You started your career out playing John Belushi. You were a very young man and a very raw actor at the time, but the only reason I'm bringing it up is to ask whether playing a real person changes your approach in any way, versus playing an invention like Mackey or Ben Grimm or whomever?
Michael Chiklis: Not really. If anything, when we play someone who is a real person you're actually fortunate because you have someone to draw from, but it's very important that your key thing is not getting caught into an imitation and playing ideas. You have to make it visceral. You have to make it your own.
Did you know Quaid before this?
Michael Chiklis: I had met him briefly years ago. But I do know him now and I think he's fantastic. He's a terrific guy and a lot of fun and he flashes that Cheshire cat grin and it's just it's infectious. You can't help but like the guy.
When "The Shield" started, you talked a lot to me and to others about having a very strong sense of your career and what is going to help it — that if you had done another "Commish" movie, that would have been a problem and you wanted to reshape yourself. You did that. You had this great role. Coming out of that, how much focus have you put onto how you choose your roles and what that says about who you are and where you are in your career?
Michael Chiklis: That's a great question. I always try to start with material and it's material first, then pedigree, and then who is involved. And also, let's face it, there are other things that come into your thought process in terms of why you take a job. The bottom line is it starts with material. One thing you have to understand though is that there is this notion that everybody has a guy in short shorts with a baton in one hand and a script in another running to your house everyday with the next project and it's just not true.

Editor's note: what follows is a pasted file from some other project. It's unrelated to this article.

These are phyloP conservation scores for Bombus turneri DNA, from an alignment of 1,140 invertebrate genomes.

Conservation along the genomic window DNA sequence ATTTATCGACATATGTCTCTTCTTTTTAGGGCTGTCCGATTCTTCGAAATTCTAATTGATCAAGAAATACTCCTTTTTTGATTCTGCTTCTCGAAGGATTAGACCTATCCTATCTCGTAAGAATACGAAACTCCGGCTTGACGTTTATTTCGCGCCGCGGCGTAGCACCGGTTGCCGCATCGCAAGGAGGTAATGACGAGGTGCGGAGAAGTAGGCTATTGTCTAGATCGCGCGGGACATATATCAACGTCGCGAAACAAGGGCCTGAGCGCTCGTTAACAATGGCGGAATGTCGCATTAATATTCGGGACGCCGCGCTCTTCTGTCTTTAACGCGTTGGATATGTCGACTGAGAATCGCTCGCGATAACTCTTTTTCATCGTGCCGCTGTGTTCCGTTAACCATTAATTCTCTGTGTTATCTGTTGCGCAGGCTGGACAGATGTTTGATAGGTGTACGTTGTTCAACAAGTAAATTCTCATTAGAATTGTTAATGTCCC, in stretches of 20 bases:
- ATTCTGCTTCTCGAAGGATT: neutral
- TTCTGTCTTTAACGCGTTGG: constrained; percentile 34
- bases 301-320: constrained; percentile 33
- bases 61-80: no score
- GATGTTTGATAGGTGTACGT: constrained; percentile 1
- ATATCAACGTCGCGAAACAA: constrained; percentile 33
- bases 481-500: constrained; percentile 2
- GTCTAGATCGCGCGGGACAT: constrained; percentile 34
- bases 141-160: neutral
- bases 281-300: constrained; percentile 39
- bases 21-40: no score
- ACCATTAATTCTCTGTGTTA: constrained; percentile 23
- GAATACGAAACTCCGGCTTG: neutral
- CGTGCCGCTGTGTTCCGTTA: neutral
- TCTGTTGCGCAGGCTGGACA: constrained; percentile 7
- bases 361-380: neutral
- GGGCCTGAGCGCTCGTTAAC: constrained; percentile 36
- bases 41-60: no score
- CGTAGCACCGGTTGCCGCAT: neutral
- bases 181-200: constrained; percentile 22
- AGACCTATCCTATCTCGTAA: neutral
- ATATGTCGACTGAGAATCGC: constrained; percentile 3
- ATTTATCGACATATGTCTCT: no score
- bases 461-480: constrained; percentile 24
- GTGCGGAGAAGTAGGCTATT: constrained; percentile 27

It's a shame it's not true, though.
Michael Chiklis: Yeah, it is. I've been fortunate, particularly on the television side that I have had a myriad of choices. I've had some choices on the film side and not nearly the kind of choices that I would have preferred frankly. My whole career I've had to sort of look for and try to identify diamonds in the rough, and in some cases I've made mountains out of molehills and in other cases I've made messes out of messes.
How much do you think that did change people's image of you within the business playing Mackey?
Michael Chiklis: A lot.
How do you think you were viewed before versus after?
Michael Chiklis: I think in many corners, I wasn't taken seriously at all. I think that a lot of people thought of me as a nice guy, a likable guy, an affable guy, but as an actor I don't think anybody took me seriously as a heavyweight. That either defeats you or lights a fire under you, and in my case, it was the latter. I knew what I was capable of. I just needed the opportunity and again, that's why I absolutely wanted to go read for it and get it because we had no idea what would happen with "The Shield." We didn't even know if anybody would see it, but the fact is, what we were thinking, humbly, was I just need this footage so that people can see what I'm able to do.
And that's funny, because Shawn (Ryan) didn't write it expecting to make it. He wrote it as a writing sample. So it's like no one knew it would be anything.